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UroLift System Experience in the UK
Development & Clinical Study

British clinical expertise has played an integral role in the development, clinical testing, and commercialization of the UroLift implant system. The earliest publication, in the British Journal of Urology,wasauthoredbyapioneeringgroupthatincluded ProfessorThomasA.McNicholas from the Lister Hospital, Stevenage1. After the two-year 64 patient feasibility study conducted in Australia, Britain again lead the way in a pan-European retrospective registration study of 102 patients at 7 centres across 5 countries.2 The experience from these studies informed the protocol of a 206 patient randomized study conducted largely in the United States.3 The one year results of the randomized study showed defnitive safety and efcacy at 1 year to support FDA review of the device, now underway. A follow-on two-year randomized study was then initiated, known as the BPH-6 Study. Four of eleven centres enrolling this study are NHS centres (Surrey, Taunton, Shefeld, and Sunderland), while other sites are in Denmark, Germany, and Italy [Appendix]. Finally, patients treated outside of NHS protocol are eligible to be entered into the ongoing GUSTO (Global UroLift System Treatment Outcomes) registry. This ongoing global registry is ambitiously enrolling up to 1,000 subjects, detailing treatment information, patient satisfaction and outcomes to one year.
Commercialisation Today, patients are treated across the UK in one of three formats: a) under private insurance; b) through self-pay; or c) within NHS clinical studies. Private insurers are processing increasing numbers of requests for authorization from several centres, including the prestigious London Clinic, Spire Bristol and Spire Clark Park Hospitals. A smaller number of British self-paying patients have sought out treatment with UroLift implants to avoid complications of currently available procedures. The Interventional Procedures Advisory Committee (IPAC) of the National Institute for Health and Care Excellence (NICE) has recently reviewed the UroLift system, and results are pending. Approval without restriction should lead to greater NHS availability outside of clinical trials.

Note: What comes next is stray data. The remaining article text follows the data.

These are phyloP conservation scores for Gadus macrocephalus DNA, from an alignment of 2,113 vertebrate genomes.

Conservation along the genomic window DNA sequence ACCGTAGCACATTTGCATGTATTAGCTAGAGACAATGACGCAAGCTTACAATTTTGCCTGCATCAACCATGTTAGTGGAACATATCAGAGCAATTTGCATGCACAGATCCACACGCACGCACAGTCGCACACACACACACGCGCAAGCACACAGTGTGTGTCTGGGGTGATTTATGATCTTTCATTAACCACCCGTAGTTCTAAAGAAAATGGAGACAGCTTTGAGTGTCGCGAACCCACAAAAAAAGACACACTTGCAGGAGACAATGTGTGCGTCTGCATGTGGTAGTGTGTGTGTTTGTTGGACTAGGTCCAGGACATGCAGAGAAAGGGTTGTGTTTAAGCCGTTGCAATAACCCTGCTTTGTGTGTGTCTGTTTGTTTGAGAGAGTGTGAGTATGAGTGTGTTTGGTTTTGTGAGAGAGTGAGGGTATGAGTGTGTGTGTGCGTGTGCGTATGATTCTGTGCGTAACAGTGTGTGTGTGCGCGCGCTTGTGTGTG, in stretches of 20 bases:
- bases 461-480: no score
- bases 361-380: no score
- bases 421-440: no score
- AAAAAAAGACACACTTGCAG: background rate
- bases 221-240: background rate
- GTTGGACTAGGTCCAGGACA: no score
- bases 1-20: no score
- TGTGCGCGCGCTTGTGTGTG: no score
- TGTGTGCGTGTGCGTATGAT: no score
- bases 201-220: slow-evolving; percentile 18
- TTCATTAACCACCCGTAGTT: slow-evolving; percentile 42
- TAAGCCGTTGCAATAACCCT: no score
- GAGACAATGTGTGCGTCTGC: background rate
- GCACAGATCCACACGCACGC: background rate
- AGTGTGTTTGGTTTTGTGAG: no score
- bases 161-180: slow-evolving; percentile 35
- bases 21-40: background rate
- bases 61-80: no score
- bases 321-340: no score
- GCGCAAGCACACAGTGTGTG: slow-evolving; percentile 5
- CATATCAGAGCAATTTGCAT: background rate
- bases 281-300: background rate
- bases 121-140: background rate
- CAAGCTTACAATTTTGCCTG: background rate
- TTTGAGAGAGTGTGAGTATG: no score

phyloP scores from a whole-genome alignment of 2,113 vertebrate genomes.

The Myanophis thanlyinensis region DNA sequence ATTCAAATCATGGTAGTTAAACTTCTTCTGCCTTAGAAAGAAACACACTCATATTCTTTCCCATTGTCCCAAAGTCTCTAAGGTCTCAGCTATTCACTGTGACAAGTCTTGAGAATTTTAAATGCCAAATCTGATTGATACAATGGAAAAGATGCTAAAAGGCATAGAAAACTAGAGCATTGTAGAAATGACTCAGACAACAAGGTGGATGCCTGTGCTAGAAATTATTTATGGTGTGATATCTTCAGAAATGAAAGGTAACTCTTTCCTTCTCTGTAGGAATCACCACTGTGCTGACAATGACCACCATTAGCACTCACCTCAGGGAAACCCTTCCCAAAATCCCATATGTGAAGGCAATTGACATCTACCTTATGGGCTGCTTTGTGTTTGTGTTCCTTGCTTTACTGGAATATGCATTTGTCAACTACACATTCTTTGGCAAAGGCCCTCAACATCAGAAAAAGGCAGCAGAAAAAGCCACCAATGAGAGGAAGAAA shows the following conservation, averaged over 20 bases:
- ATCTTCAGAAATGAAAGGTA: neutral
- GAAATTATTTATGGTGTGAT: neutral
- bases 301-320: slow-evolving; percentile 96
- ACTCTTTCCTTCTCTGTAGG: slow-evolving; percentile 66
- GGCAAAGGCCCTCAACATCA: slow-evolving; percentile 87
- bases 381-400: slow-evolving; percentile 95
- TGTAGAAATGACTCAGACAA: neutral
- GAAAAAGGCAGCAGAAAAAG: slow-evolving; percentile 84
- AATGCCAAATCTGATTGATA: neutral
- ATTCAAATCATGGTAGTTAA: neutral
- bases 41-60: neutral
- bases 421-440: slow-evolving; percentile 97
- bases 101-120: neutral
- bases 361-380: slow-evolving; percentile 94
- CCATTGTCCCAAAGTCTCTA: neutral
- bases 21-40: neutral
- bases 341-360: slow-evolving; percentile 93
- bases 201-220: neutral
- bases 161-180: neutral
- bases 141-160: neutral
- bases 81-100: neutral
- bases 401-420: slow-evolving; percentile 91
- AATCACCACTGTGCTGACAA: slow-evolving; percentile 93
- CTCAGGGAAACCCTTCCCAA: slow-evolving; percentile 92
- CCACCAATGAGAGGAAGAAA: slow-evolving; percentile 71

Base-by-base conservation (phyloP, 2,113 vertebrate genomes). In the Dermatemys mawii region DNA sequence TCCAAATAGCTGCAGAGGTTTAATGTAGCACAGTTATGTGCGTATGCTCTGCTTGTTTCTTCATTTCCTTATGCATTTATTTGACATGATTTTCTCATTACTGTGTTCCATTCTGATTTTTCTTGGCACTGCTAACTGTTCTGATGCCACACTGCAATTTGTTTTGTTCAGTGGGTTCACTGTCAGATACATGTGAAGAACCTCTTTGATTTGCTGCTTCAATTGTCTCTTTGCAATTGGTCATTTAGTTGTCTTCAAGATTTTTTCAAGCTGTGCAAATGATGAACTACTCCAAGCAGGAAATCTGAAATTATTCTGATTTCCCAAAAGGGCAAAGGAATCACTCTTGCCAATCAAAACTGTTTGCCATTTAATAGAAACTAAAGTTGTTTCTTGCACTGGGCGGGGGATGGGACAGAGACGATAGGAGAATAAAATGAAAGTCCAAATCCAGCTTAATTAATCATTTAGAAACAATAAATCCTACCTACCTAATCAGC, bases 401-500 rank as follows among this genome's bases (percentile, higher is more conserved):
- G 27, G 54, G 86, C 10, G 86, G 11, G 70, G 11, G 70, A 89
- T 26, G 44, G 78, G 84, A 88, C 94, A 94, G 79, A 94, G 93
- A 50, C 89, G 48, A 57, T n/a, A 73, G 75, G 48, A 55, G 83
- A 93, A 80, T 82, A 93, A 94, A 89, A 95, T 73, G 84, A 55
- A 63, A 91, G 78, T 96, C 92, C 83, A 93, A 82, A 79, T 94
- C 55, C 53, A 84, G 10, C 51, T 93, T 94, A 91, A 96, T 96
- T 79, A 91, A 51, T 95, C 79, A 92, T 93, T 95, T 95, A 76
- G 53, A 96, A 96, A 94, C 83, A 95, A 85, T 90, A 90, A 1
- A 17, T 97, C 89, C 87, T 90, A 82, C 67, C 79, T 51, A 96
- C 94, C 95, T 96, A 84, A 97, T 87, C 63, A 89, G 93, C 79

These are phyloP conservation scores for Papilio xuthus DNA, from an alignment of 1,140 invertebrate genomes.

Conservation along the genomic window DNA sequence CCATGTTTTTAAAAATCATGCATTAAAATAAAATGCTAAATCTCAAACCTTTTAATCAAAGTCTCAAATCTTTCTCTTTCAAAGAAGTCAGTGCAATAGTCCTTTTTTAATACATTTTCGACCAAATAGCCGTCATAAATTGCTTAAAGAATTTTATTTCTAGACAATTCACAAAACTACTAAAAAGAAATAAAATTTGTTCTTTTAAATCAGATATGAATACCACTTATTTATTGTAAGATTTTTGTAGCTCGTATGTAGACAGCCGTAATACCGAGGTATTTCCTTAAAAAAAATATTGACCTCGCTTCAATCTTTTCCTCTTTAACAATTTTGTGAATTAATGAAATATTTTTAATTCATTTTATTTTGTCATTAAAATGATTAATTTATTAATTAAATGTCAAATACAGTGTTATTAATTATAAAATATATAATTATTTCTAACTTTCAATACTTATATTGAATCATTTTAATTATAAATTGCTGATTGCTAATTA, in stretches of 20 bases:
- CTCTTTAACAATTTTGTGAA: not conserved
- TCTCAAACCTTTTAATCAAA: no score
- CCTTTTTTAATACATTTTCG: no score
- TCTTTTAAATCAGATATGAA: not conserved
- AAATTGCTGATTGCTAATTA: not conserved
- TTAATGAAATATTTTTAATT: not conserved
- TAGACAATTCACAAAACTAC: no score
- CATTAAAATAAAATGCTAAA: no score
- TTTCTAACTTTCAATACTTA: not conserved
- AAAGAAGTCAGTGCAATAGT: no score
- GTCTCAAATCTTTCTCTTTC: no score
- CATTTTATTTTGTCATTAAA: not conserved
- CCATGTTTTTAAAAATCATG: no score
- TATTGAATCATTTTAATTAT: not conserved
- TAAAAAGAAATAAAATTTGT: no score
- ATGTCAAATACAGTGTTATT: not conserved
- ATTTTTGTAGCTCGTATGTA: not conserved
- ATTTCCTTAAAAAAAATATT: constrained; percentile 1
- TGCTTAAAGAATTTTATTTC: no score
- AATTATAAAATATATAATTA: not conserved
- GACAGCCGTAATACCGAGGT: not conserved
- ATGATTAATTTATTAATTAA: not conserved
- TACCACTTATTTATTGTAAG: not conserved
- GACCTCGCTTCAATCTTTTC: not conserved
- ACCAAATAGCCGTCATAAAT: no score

As more and more private insurance requests for coverage are issued for UroLift implant procedures, we are currently seeking an agreed code as insurers and providers greatly prefer to use a specifc code for this novel and useful procedure.
___________________________________________________________________________ 1 Woo HH, Chin PT, McNicholas TA et al: Safety and feasibility of the prostatic urethral lift: a novel minimally invasive treatment for lower urinary tract symptoms (LUTS) secondary to benign prostatic hypertrophy (BPH). BJU Int 2011;108:82-88.2 McNicholas TA, Woo HH, Chin PT et al: Minimally invasive Prostatic Urethral Lift: surgical technique and multinational study. Eur Urol 2013; http://dx.doi.org/10.1016/j.eururo.2013.01.008.3 Roehrborn CG, Gange SN, Shore ND et al: Multi-Center randomized controlled blinded study of the prostatic urethral lift for the treatment of LUTS associated with prostate enlargement due to BPH: the L.I.F.T. study. J Urol 2013: Jun 10. pii: S0022-5347(13)04597-7. doi: 10.1016/j.juro.2013.05.116.
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